Descendants Of Hagar, Dialect

I am often worried when people tell me they are going to read Descendants of Hagar. Mostly, because I’ve gotten feed back that the dialect is difficult to comprehend.  I’m always afraid readers will give up an opportunity to be completely submerged in a world, whose language aids in the hypnosis.

With that being said, I didn’t set out to write in dialect.  In my head, I heard the story in several rich dialects.  Miemay had the thickest accent being southern and illiterate  In fact, all the characters accents were far more complex before editing.

I changed over a hundred words.  I also made a lot of words uniformed.  Initially, depending on who was speaking and how I heard them in my head, the same word would sound different… so I would spell it accordingly.  After that, another friend who is also a writer and who speaks with a thick drawl read Descendants of Hagar.  I also made all of her suggested changes.

I said all that to note, whenever someone does read Descendants and surrenders I am grateful.


Butch/Stud/Queer/Masculine-of-Center/Masculine Presenting Video Scheduled

I finally set a date to record a short video based on the responses from masculine presenting women during the initial research for “Descendants of Hagar.”

I have started to work towards meeting the deadline of Saturday, July, 11, 2015.  As a result, I’ve began reaching out to photographers, actors and local masculine presenting women I recruited to do the video.  All but one woman, who has become a friend of mine, I haven’t text or called since initially asking if they would participate in this project.  Looking back at previous exchanges via social media sites has been informative and affirming.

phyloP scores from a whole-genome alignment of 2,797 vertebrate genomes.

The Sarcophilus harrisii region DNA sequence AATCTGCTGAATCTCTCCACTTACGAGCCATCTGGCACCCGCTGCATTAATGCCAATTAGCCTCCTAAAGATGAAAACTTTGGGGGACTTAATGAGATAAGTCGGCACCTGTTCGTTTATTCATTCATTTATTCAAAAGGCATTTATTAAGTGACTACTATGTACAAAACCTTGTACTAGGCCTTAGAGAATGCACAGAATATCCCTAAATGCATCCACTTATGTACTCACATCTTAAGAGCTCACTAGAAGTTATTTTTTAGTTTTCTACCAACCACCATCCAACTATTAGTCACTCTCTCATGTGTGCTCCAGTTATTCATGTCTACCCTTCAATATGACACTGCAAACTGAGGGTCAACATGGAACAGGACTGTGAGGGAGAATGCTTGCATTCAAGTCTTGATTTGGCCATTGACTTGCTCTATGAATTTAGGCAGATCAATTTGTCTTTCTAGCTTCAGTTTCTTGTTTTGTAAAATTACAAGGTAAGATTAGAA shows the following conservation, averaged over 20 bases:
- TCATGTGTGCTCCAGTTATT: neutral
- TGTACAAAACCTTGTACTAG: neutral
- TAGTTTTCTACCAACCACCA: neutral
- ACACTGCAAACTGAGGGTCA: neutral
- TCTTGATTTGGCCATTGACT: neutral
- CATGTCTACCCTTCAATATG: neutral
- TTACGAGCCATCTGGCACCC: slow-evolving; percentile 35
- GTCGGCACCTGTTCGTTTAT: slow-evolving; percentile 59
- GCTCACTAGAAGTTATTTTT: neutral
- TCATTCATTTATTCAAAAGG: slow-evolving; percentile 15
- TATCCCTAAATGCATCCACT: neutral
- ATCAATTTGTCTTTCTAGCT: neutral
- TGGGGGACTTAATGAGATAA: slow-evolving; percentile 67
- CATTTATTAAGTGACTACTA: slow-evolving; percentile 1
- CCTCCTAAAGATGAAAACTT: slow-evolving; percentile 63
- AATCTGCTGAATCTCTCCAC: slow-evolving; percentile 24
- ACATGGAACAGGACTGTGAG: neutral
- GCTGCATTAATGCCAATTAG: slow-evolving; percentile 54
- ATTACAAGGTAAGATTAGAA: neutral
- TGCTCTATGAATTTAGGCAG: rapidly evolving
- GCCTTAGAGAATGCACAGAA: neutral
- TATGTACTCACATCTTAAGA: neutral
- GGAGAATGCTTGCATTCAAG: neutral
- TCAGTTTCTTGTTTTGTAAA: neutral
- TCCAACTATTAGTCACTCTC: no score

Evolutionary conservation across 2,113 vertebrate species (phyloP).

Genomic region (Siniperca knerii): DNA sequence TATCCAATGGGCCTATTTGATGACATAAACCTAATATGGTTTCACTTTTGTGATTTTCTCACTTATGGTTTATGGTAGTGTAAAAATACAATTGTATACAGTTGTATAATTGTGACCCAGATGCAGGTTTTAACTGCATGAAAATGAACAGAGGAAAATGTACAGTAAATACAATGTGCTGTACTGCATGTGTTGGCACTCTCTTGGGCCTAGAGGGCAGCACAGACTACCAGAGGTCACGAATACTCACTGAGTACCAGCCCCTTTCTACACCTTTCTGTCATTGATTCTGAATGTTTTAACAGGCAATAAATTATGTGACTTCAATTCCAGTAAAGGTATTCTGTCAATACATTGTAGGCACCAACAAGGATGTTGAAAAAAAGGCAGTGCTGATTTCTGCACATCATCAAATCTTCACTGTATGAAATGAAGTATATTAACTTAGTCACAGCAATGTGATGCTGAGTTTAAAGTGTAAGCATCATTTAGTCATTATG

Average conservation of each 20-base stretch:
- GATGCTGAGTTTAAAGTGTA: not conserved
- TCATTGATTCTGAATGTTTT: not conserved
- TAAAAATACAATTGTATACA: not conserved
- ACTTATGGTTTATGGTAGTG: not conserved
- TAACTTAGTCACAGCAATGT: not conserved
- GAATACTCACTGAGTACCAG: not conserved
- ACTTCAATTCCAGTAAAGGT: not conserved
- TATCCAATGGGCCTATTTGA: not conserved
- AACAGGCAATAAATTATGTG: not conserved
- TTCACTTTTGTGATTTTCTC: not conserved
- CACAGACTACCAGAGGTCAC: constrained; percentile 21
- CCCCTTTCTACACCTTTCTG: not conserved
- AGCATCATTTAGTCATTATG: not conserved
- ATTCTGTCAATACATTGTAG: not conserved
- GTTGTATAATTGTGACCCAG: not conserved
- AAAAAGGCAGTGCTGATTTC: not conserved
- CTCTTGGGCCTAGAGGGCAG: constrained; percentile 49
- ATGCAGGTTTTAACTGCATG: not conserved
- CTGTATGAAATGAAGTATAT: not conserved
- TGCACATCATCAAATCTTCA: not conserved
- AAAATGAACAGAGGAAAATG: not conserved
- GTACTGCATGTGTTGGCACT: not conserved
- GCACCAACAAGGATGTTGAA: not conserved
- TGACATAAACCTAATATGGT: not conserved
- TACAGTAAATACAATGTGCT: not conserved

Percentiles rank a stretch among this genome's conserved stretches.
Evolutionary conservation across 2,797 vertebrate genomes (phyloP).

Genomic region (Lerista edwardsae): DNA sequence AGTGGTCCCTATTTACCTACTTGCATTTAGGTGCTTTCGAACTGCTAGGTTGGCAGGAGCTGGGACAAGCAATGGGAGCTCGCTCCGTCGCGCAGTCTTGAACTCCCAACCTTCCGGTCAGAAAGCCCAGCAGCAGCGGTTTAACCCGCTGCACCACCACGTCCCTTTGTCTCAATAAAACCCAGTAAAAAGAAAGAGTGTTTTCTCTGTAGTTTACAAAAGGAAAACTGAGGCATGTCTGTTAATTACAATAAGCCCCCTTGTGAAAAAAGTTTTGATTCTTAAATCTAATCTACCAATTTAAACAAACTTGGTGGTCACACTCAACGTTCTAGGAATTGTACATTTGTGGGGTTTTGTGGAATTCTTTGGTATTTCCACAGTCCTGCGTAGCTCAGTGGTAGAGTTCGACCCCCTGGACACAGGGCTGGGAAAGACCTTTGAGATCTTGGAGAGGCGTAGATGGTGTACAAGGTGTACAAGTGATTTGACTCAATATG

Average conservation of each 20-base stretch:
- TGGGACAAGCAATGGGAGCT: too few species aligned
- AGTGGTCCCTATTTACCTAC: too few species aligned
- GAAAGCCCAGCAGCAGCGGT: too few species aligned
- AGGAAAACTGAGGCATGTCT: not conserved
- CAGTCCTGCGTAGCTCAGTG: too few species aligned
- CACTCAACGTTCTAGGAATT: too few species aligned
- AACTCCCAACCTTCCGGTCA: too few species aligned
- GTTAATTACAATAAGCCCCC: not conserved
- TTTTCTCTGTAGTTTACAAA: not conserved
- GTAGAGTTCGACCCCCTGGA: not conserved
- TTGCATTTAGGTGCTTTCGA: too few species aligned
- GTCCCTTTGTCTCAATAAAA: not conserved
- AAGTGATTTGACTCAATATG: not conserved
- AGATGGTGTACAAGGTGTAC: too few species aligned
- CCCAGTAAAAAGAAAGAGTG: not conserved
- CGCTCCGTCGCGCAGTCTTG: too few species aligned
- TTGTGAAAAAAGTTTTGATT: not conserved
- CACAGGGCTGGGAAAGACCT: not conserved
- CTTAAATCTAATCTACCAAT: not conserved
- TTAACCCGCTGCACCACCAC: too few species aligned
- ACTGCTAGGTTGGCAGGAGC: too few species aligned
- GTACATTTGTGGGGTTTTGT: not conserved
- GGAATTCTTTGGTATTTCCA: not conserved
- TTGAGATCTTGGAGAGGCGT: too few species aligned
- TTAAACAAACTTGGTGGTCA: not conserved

One, I didn’t realize two years had passed since I’d talk to some of them. I initially started planning for the video in August of 2013.   I guess, because “Descendants of Hagar,” was released in July of 2013.  It seems like just yesterday, when I was putting the final touches on Descendants and approving the publishing of the book.  After the book was released, there were so many other responsibilities, I hadn’t anticipated.  I am still learning about the business of writing for a living and marketing.  Going forward that may become my pattern, to release a book and then market it for a year then release another.

Since Descendants was released, I don’t feel I created the main character, Linny.  Linny has taken on a life of her own and has fans.  Linny is a living breathing person who readers are finding at different times and emailing me to tell me how she touches them or touched them…  It has been amazing to see how relevant Linny is to all women, gender presentation aside, in her complexity… I was actually afraid of a book club that hosted me because they were all straight black women in their 50’s…  St. Louis is very traditional, old fashion, racist and religious.  Still, even in that space they could identify with people trying to crush others with their expectations or being treated like children because we are women.

staceyriceSecond, reading messages I’ve shared between women on different social media sites regarding my research and intention to make a video based on it reminded me of my initial vision.  This is especially helpful, as I am currently fine tuning a script and/or poem… I go back and forth.  It might be both.

Third, reaching out to masculine presenting women supportive of and participating in the project brought me back to Downelink.  Being on Downelink and reading our exchanges reminded me how amazing social media and the internet is for giving us opportunities to connect.  I was also reminded of how small the world is.  As I was contacting people, I could see what friends we had in common and how we were are separated by just a few degrees.